hurrengoa
soldiers’ century jon benito   Jean Etxegoien lives in "Hezur gabeko hilak" (1999), "Blackout" (2004) and "Elektrika" (2004), novels written by Xabier Montoia. If they had told me that I would live in this new century, that I would see the things that I see, read what I read in the newspapers: I would say that no, no, it isn’t possible. If they had told me that I would be in Donibane Lohitzune on a Sunday morning, at home breakfasting on the balcony overlooking the sea, I would say no. It isn’t possible. They would catch me in the crossfire somewhere, a stray bullet would pierce me. A lot of people would have gladly had me taken out of the picture. If they had told me that my skin would wrinkle up with old age, I would have said no, it just wasn’t possible. But it’s true. I’m here: on one of the last winter Sundays in Donibane Lohitzune.
If, when I was with David Mandel in the trenches in World War I, I had imagined that almost eighty years later on, my grandchildren would bring me out in my wheel chair through the streets of Biarritz, the breeze flushing my face as we proceeded along Sokoa Beach, I would strike the sand in pity. I still shout out “David, David” in my sleep. The First and Second World Wars and those that followed are here with me now. One who was surrounded by death alive still, even though I see crows circle around above my head, like angels.
I wouldn’t like to forget what I have seen.
I wouldn’t like to have been in Verdun for nothing, I would proudly state that I had known occupied Paris.
- I got out of there alive! I didn’t bow down them!
Like a chameleon, I knew how to adopt to the situations that sprung up around me. Tender when tenderness was necessary, inflexible when rigidity was required. I acted like a man, they taught me be treacherous. In my defence I’ll say that they left me no other choice. Say it proudly.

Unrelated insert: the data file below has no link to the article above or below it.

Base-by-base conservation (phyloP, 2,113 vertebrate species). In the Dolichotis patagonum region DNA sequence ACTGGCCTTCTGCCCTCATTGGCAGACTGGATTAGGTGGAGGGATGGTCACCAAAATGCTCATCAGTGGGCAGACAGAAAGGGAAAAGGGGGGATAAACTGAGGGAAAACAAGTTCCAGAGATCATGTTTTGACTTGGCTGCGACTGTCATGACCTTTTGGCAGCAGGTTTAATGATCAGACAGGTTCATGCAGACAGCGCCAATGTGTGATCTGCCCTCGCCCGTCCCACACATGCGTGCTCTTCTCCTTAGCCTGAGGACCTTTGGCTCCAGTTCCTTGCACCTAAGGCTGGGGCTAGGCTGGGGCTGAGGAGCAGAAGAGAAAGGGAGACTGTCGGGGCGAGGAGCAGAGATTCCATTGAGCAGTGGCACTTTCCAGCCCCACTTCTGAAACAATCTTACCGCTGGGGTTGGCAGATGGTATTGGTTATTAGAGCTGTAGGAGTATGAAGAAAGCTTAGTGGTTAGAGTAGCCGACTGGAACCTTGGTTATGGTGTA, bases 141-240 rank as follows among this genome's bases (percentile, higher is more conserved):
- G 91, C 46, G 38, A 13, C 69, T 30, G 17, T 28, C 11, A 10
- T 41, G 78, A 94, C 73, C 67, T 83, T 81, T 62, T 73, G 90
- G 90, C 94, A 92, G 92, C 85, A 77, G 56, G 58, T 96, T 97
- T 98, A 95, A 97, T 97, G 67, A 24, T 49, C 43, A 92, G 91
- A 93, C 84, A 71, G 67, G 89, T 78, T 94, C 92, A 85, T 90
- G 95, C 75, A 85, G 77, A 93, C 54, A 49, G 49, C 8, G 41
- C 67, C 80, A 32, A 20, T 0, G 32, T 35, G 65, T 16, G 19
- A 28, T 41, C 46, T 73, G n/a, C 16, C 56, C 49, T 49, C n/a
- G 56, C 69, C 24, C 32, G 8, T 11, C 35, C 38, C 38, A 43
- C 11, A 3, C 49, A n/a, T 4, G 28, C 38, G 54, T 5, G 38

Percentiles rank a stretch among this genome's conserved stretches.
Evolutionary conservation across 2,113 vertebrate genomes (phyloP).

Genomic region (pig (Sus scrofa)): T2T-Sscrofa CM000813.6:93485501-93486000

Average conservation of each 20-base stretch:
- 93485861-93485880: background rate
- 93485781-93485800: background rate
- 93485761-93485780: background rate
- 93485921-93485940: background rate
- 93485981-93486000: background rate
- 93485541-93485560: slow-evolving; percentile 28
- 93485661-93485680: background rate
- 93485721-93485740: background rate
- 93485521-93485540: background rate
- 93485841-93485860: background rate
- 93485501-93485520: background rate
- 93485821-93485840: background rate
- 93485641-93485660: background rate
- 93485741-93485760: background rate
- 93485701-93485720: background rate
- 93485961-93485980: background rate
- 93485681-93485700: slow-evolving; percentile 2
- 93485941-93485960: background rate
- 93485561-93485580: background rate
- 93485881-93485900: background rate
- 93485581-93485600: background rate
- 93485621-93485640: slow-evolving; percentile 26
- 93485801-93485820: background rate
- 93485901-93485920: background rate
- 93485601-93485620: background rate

And such is the shame of the father whose son the destiny of France led to Algeria. It should be pride.
It was Indochina after Algeria. Who knows whose sons floundered there. Well, Jean Etxegoien: not me, not my son, mine yes. Many strangers will have moved in the heavens, walked the earth, with machine guns in their hands. For France. Enough just trying to get out of there alive! Some lunatics like Sergeant Cartier with bear eyes yellowed with hatred.
How many Great Wars, how many small ones. Every time I open the newspaper I see Basques. I barely pay them any attention: I have not been in those great butcheries for nothing. Two havedied. So what? We’d mercilessly wipe the enemy out in their dozens with every step we took. They tortured them? My son saw many taken by that.
So now they are waiting for peace? The fools.
I had three books delivered to me this morning: not one; not two. Don’t tell me I shouldn’t be proud of it, don’t tell me it’s not touching. One, two, three: about the son, about me, about us. Xabier Montoia’s artful trilogy on war.
Don’t tell me that the soldiers’ century we have had to live through hasn’t been frightening.
Now, children of this new century, look in my eyes and tell me what battle field you see there.